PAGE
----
By BOSORINA ROBBY
PEOPLE living with HIV/AIDS are now given the opportunity to petition the Government for support to help make their lives better.
Represented by four peers from various non-governmental organisations (NGOs) dealing with HIV and related issues, they were invited to put the face and voice on HIV at the launch of the Commission on AIDS in the Pacific report titled “Turning the tide: An open strategy for a response to AIDS in the Pacific” and the National HIV Prevention Strategy Plan 2010-15.
Governor-General Sir Paulias Matane launched the report and plan yesterday.
Speaking in a room packed with dignitaries from the PNG Government, the diplomatic corps, churches, civil societies and other stakeholders and partners in the universal response to the HIV/AIDS epidemic, the speakers appealed to the Government for support.
Single mother Mary Andrew appealed to the Government and its partners to repeal existing legislations to enable them to fight the stigma and discrimination within their societies.
“They must also ensure there is adequate supply of the antiretroviral therapy drugs needed to help prolong the lives of those infected with HIV,” she said.
Samoa deputy prime minister and Commission on AIDS in the Pacific chairman Misa Telefoni Retzlaff said the focus should now be on people living with HIV/AIDS.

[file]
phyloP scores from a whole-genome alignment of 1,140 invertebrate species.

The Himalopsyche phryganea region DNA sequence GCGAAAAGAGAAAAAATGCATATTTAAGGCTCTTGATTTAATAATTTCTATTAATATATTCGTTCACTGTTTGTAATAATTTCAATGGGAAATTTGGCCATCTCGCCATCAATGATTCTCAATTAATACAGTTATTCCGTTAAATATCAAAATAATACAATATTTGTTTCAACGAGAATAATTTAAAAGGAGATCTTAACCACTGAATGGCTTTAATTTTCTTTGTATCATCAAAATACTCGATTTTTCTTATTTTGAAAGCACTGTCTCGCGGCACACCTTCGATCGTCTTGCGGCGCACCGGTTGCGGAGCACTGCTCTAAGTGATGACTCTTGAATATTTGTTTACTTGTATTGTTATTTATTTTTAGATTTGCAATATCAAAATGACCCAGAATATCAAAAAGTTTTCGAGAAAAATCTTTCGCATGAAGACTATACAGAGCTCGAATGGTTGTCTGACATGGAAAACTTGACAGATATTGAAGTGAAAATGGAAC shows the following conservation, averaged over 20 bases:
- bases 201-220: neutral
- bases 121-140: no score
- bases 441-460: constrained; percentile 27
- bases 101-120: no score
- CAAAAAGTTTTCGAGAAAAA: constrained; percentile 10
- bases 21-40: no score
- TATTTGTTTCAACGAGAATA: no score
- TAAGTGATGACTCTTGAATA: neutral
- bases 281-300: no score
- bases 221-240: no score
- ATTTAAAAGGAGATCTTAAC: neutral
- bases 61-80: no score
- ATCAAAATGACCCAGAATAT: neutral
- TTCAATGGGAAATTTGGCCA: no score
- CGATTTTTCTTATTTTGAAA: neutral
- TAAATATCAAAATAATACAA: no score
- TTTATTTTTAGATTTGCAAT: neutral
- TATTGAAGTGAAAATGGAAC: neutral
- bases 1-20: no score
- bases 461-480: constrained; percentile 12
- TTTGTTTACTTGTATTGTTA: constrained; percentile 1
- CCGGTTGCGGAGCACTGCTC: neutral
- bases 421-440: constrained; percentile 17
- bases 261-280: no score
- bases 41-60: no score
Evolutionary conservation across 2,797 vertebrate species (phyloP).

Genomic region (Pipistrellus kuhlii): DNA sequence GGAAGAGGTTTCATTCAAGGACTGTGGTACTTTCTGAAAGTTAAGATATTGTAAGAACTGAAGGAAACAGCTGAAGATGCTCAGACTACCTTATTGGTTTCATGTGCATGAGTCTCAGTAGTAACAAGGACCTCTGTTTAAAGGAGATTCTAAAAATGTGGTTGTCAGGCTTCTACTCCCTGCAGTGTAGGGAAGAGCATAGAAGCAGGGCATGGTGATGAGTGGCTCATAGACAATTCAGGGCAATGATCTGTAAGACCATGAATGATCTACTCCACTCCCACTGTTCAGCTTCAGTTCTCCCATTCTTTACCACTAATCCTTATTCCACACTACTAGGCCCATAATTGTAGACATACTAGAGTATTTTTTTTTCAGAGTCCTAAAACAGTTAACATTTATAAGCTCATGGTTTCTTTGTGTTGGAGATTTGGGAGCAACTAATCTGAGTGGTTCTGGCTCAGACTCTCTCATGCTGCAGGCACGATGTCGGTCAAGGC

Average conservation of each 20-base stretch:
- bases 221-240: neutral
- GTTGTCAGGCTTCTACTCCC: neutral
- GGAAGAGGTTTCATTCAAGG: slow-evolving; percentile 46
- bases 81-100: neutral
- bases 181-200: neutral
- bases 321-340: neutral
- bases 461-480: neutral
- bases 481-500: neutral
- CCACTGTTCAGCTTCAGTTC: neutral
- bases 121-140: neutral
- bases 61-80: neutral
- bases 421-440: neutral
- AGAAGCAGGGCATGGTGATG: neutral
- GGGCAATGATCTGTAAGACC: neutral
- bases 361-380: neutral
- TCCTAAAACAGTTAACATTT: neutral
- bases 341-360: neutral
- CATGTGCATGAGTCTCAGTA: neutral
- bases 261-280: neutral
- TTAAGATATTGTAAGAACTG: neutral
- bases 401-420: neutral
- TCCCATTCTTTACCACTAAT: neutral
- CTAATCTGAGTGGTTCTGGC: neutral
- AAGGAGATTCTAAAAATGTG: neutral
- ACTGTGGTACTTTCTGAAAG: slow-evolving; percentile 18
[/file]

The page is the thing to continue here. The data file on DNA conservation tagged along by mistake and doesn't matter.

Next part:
“With the availability of the ARV drugs, many patients will over time become stronger and healthier, leading to meaningful contributions to the economy.
“We must support those infected with HIV because facing the realities of HIV will help us admit failures in which lessons can be learnt and what to avoid in the fight against HIV,” he said.
Mr Retzlaff urged parliamentarians and other stakeholders to read the recommendations and act on them as the blueprint needed for positive steps to reduce the number of infections in the Pacific region.
Sir Paulias said: “The HIV Prevention Strategy Plan is the torch of hope for preventative measures as we move from the traditional ABC methods.
“The government must take the lead to respond and ensure that the availability of resources is effectively used to assist churches and civil societies.”
The report recommended strong government leadership as the way to launch the implementations, and to review existing laws to signal a greater concern for all people, thus reducing their risks and vulnerability.